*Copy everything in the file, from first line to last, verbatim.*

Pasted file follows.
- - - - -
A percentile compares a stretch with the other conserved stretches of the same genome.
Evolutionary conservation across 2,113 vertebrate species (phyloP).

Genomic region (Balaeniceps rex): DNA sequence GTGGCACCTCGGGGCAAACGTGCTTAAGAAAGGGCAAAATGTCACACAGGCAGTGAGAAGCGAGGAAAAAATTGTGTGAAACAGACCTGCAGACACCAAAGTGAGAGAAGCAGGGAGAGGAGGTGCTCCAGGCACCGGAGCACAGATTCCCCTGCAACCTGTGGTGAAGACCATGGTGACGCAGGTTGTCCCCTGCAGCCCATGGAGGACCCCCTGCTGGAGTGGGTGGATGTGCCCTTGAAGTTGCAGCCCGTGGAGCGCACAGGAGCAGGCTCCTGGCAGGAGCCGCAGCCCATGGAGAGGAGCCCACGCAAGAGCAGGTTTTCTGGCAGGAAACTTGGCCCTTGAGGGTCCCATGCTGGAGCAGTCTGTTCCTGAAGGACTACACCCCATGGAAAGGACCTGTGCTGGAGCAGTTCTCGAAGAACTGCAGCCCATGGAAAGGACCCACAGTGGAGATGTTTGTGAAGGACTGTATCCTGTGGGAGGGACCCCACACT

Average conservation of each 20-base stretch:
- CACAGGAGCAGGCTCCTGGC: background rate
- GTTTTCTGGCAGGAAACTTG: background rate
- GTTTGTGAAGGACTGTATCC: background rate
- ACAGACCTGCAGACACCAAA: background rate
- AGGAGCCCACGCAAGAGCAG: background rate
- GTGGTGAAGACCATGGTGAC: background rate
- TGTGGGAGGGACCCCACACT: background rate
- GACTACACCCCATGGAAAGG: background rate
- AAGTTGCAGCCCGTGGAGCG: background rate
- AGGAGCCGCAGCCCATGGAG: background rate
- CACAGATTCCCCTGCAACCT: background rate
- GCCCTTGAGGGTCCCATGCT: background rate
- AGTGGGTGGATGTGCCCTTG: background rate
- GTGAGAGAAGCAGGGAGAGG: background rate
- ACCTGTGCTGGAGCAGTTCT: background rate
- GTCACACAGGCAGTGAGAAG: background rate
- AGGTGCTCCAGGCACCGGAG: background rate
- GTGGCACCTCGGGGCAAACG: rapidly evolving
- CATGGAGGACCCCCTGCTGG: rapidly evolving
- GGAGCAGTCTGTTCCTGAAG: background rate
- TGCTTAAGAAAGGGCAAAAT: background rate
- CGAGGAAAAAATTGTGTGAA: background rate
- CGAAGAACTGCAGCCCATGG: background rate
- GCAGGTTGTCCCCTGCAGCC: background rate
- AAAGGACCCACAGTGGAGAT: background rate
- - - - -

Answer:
A percentile compares a stretch with the other conserved stretches of the same genome.
Evolutionary conservation across 2,113 vertebrate species (phyloP).

Genomic region (Balaeniceps rex): DNA sequence GTGGCACCTCGGGGCAAACGTGCTTAAGAAAGGGCAAAATGTCACACAGGCAGTGAGAAGCGAGGAAAAAATTGTGTGAAACAGACCTGCAGACACCAAAGTGAGAGAAGCAGGGAGAGGAGGTGCTCCAGGCACCGGAGCACAGATTCCCCTGCAACCTGTGGTGAAGACCATGGTGACGCAGGTTGTCCCCTGCAGCCCATGGAGGACCCCCTGCTGGAGTGGGTGGATGTGCCCTTGAAGTTGCAGCCCGTGGAGCGCACAGGAGCAGGCTCCTGGCAGGAGCCGCAGCCCATGGAGAGGAGCCCACGCAAGAGCAGGTTTTCTGGCAGGAAACTTGGCCCTTGAGGGTCCCATGCTGGAGCAGTCTGTTCCTGAAGGACTACACCCCATGGAAAGGACCTGTGCTGGAGCAGTTCTCGAAGAACTGCAGCCCATGGAAAGGACCCACAGTGGAGATGTTTGTGAAGGACTGTATCCTGTGGGAGGGACCCCACACT

Average conservation of each 20-base stretch:
- CACAGGAGCAGGCTCCTGGC: background rate
- GTTTTCTGGCAGGAAACTTG: background rate
- GTTTGTGAAGGACTGTATCC: background rate
- ACAGACCTGCAGACACCAAA: background rate
- AGGAGCCCACGCAAGAGCAG: background rate
- GTGGTGAAGACCATGGTGAC: background rate
- TGTGGGAGGGACCCCACACT: background rate
- GACTACACCCCATGGAAAGG: background rate
- AAGTTGCAGCCCGTGGAGCG: background rate
- AGGAGCCGCAGCCCATGGAG: background rate
- CACAGATTCCCCTGCAACCT: background rate
- GCCCTTGAGGGTCCCATGCT: background rate
- AGTGGGTGGATGTGCCCTTG: background rate
- GTGAGAGAAGCAGGGAGAGG: background rate
- ACCTGTGCTGGAGCAGTTCT: background rate
- GTCACACAGGCAGTGAGAAG: background rate
- AGGTGCTCCAGGCACCGGAG: background rate
- GTGGCACCTCGGGGCAAACG: rapidly evolving
- CATGGAGGACCCCCTGCTGG: rapidly evolving
- GGAGCAGTCTGTTCCTGAAG: background rate
- TGCTTAAGAAAGGGCAAAAT: background rate
- CGAGGAAAAAATTGTGTGAA: background rate
- CGAAGAACTGCAGCCCATGG: background rate
- GCAGGTTGTCCCCTGCAGCC: background rate
- AAAGGACCCACAGTGGAGAT: background rate